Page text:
Rather than a start, I think it was in this case a confirmation. Another person that has been working hard on BOECs and also has been doing therapeutic models, for instance, is Dr. Robert Hebbel. He is also an important reference to be mentioned in the field of angiogenesis and endothelial cells, including BOECs. He and his group have been even able to isolate BOECs from mice, cows, horses and all different animals. I think it is also relevant to be able to test some therapeutic approaches for example in murine models.
What is, according to you, the biggest challenge in current research in your field?
Let’s see, the biggest challenge? One important challenge would be to see the differences between patients and their relatives by microarray platforms and being capable to observe on and off events between them. And to discover which non-coding RNAs are the ones that are related to the plaque formation or angiogenesis, or which ones are down- or up-regulated in the patient. Also, I think it would be interesting if we find non-coding RNAs that are family orientated. It might be that there is a non-coding RNA that is common in that family but not in the others. That would also be very interesting.
Furthermore, when you do a CT scan for calcium deposition in the presumed healthy relative controls, you can observe that there are some relatives that present a high score. This calcium deposition is strongly linked with the future possibility of plaque forming. It would be also very interesting to check some differences in those individuals that might soon develop a cardiovascular event. That is also a big challenge; to use non-coding RNAs apart as a predictive tool.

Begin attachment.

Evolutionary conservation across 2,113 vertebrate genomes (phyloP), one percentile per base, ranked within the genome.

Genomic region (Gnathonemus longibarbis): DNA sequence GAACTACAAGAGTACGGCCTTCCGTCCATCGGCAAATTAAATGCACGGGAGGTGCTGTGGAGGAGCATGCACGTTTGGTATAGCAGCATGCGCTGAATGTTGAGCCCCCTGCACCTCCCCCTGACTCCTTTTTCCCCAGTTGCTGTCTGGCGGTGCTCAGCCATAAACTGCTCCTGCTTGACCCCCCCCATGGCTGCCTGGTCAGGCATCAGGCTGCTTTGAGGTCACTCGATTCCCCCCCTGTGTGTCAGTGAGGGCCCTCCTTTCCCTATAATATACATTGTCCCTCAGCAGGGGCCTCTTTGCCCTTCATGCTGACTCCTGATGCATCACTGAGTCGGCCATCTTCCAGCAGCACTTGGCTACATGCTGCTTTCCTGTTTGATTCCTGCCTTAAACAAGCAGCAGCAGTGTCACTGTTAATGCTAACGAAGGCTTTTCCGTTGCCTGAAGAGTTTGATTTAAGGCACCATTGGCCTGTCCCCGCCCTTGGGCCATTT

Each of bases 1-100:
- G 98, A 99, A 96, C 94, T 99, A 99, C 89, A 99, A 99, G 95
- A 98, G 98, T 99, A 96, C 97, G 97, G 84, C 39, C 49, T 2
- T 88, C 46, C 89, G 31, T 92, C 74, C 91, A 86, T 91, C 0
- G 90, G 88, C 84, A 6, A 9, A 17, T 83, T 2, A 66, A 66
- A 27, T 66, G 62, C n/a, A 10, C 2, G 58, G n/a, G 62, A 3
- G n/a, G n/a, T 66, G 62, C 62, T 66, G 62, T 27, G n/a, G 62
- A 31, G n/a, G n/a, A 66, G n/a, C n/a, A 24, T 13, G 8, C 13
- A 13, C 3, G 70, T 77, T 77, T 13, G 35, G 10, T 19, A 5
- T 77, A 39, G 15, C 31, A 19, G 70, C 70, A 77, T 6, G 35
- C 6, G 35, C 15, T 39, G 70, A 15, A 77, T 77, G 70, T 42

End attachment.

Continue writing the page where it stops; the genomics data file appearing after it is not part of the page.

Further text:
Do you know if this is already been tested by research groups?
Some groups have seen a relationship between number of certain cells and CVD. But it turned out not to be related with real BOECs. Besides, different non-coding RNAs that are directly related with heart failure have been described.
Why does your line of research matter? Why should people put money into it?
I think translational research brings generally a better life to people, as for instance the fact of using non-coding RNAs as a predictive tool. Right now, we are using the CT scanning that is not 100% accurate. So, having different tests would be fantastic to more accurate diagnostics, for example. It is already known that biomedical and translational research improves the lifespan of people, more concretely in our case to prevent and better define CVD. Also, this kind of research provides us a better knowledge of the mechanism of BOECs in angiogenesis and the cardiovascular system, as an interesting challenge. Especially since in Western-Europe it is a top cause of mortality. Therefore, I think it is pretty clear why this topic is important.
Who or what will benefit from your research?
I think society in general will benefit due to the knowledge you create with it. Moreover, in the future when this technique would manage to become an accurate predictive tool; people, who present a high predisposition to develop CVD, will in fact benefit from it.
How does your research suit Sanquin?
The cells that we are studying are endothelial cells from the peripheral blood. So, I think this fact shows a very strong connection. The research is also related to angiogenesis, vessels, blood and at a certain point the CVD and heart failure which are also related to the blood itself. Summing up, there is a link among blood cells, vasculogenesis and the potential that those cells possess. Just bare in mind that those cells are very potent in terms of creating new vessels.